David Neff’s scramble to safely reopen his gastropub in Lancaster got an assist from the $95.2 million injection of federal coronavirus relief funds the Lancaster County commissioners began distributing to small businesses, local governments and health care facilities over the summer.
“It really helped a lot,” Neff said of the $50,000 grant he obtained for Hunger n Thirst, part of which paid for improving fresh airflow through the restaurant, adding ionization units, and outfitting the dining room with four air purifiers that filter ultrafine particles.
To date, the commissioners have allocated about $77.5 million, or 81%, of the one-time federal Coronavirus Aid, Relief and Economic Security Act funding, money that was critical in helping businesses stay afloat and testing centers and contact tracing keep up with the rampaging virus. A total of $46.2 million, or 49%, has been spent.
With a key funding program expiring amid the ongoing pandemic, Penn Medicine Lancaster General Health is trying to figure out how to continue the robust testing and contact tracing needed to reduce sickness and keep hospitals from being overwhelmed. Coronavirus relief bill funding must be spent by Dec. 30.
“I think the commissioners acted quickly and appropriately to get the money out the door to individuals, companies and communities most in need,” Tom Baldrige, Lancaster Chamber president, said. But he added there remains “a lot of need out there.”
Commissioner Ray D’Agostino told Lancaster Watchdog a committee is drafting a plan that the commissioners may consider this week for how to spend the remaining $17.8 million before the Dec. 30 deadline.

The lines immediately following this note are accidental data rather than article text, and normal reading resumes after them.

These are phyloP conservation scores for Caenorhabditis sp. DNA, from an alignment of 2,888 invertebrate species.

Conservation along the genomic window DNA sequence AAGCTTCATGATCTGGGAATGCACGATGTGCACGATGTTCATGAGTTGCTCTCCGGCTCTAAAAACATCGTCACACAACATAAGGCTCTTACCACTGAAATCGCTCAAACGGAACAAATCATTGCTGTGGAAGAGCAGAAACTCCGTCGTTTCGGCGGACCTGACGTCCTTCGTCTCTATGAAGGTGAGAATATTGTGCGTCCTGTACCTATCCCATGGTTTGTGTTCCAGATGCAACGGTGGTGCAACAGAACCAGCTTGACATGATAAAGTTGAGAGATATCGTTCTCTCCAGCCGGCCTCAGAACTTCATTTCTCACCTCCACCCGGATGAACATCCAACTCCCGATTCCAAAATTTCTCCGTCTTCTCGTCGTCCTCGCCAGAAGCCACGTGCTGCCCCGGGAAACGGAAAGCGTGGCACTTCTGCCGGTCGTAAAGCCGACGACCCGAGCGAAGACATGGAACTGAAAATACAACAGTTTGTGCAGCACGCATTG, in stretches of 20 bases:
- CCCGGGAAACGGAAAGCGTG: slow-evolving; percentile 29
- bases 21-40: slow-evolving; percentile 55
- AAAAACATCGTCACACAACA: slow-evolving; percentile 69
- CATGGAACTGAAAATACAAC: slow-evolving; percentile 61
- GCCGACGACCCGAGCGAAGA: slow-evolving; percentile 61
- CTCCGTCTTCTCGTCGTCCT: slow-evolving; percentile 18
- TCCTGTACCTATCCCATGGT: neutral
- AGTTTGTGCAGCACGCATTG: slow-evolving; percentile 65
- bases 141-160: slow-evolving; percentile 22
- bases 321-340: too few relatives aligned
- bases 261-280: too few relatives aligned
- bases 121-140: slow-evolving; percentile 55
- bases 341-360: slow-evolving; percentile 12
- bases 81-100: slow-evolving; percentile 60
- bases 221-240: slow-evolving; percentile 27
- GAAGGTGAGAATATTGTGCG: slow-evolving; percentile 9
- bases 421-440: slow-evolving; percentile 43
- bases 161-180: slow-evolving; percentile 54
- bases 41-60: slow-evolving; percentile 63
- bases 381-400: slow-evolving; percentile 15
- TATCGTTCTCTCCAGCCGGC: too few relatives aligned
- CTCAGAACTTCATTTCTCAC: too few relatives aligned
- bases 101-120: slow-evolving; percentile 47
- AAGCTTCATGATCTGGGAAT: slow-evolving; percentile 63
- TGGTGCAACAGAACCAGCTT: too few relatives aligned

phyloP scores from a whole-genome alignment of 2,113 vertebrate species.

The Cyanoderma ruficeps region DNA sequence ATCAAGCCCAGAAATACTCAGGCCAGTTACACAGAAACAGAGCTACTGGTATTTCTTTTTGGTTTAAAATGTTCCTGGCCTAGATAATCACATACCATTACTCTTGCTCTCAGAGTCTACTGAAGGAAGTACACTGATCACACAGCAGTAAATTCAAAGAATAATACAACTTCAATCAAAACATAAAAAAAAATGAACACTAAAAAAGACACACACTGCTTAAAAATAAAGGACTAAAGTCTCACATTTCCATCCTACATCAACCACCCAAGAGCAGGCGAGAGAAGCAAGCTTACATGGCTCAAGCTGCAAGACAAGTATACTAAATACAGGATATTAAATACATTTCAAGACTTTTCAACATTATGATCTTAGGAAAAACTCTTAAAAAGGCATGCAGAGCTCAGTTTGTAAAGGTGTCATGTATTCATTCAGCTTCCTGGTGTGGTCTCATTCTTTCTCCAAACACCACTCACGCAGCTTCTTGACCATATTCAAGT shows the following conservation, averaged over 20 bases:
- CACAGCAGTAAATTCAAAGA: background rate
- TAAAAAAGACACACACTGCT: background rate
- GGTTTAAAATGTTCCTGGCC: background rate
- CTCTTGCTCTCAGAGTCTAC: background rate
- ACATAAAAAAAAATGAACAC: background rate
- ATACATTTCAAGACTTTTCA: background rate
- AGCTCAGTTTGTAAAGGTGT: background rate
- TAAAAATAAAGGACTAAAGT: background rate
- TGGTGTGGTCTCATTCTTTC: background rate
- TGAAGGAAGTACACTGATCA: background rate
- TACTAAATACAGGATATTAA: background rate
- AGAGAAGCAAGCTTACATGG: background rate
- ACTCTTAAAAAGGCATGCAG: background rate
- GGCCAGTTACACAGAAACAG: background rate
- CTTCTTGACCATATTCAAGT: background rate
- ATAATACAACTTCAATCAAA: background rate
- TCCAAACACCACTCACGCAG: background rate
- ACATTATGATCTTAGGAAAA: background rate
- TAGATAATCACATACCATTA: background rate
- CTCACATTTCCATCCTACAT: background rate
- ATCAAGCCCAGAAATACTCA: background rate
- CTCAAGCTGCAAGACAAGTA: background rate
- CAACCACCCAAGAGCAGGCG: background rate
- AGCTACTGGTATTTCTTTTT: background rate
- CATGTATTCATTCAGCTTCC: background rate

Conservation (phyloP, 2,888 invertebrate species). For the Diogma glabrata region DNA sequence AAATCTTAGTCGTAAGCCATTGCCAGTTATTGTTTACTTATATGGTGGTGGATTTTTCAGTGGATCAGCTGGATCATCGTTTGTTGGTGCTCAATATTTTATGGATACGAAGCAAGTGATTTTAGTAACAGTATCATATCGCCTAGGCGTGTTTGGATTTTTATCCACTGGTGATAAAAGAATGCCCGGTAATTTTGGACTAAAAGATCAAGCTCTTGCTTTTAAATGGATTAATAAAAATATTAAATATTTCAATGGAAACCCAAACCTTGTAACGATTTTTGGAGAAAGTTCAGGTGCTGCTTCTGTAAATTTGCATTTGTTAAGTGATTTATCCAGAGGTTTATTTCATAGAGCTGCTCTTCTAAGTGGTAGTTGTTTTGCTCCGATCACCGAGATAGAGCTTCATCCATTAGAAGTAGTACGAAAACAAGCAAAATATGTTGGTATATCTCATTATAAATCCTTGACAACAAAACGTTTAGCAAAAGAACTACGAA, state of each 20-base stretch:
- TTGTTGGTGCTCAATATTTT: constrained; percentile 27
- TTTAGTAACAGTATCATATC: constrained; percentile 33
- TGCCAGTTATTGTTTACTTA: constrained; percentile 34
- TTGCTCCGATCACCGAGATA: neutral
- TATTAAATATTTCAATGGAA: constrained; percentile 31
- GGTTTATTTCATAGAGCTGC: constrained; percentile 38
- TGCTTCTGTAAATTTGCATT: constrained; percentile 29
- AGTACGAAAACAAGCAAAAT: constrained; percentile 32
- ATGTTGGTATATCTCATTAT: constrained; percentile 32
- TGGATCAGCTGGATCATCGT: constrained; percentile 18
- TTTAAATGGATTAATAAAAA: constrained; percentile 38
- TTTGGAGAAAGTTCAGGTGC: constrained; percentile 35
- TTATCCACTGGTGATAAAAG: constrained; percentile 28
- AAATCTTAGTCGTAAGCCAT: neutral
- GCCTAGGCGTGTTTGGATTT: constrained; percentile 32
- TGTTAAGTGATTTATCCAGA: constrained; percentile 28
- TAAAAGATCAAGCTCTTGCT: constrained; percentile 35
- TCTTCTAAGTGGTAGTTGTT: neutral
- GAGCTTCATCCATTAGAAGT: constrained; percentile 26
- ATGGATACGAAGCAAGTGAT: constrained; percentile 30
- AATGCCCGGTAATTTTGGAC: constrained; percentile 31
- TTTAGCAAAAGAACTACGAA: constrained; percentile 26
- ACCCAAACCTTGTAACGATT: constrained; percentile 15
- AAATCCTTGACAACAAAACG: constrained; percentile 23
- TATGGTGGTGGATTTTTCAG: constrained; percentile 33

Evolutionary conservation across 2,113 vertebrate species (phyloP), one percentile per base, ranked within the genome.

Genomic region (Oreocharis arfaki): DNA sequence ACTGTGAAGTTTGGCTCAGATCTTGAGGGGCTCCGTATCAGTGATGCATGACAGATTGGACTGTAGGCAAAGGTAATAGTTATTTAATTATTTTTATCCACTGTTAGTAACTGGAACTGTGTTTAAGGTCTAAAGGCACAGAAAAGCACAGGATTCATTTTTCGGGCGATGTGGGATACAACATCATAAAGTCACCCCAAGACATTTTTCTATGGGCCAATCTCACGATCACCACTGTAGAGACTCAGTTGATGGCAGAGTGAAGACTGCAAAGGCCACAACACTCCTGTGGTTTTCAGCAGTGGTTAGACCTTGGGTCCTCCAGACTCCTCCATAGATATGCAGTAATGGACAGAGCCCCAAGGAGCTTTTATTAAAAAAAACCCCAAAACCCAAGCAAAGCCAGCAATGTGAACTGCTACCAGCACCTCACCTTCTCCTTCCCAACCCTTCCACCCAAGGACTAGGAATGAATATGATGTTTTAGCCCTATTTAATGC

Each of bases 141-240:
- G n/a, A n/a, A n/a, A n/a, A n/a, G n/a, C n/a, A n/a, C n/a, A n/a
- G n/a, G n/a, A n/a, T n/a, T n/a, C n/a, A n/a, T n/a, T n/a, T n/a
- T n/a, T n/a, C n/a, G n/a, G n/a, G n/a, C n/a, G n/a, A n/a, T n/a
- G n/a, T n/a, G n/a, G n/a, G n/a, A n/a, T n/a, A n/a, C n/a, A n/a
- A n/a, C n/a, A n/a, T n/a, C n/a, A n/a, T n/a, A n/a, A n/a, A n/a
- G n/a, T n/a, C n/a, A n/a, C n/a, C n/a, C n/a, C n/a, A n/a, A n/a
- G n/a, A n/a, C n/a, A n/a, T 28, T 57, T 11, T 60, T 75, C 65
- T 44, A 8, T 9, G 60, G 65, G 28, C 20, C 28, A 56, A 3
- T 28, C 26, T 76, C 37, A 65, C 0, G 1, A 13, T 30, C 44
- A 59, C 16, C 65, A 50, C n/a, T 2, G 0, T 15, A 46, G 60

The county commissioners, given authority over how to disburse the federal relief, divided the $95.2 million into three main buckets: $37.9 million, or 40%, for reopening the economy; $31 million, or 33%, for fighting COVID-19 transmission; and $14.5 million, or 15%, for government services and public safety.
Another $11.8 million, or 12%, was held in reserve.
The grants were “crucial to helping (many businesses) pay rent, get supplies to reopen, or retrofit their space for safety requirements,” said Heather Valudes, Lancaster Chamber vice president.
The $50,000 investment at Hunger n Thirst was made to assure customers and staff of the restaurant’s safety when it reopened indoor dining at 50% capacity a couple of weeks ago, Neff said. Hunger n Thirst now seats up to 24 patrons indoors and 28 outdoors, and employs about 10, less than half of the staff it employed before the pandemic.
Hunger n Thirst was one of 939 small businesses — from bridal shops to lawn care services — that received grants totaling $26.8 million. The average grant was about $19,000 for businesses with 20 or fewer employees; $55,000 for those from 21 to 100 employees, the chamber said.
But the funding fell far short of the need. The requests for business grants totaled over $57 million, over twice the amount of the available money.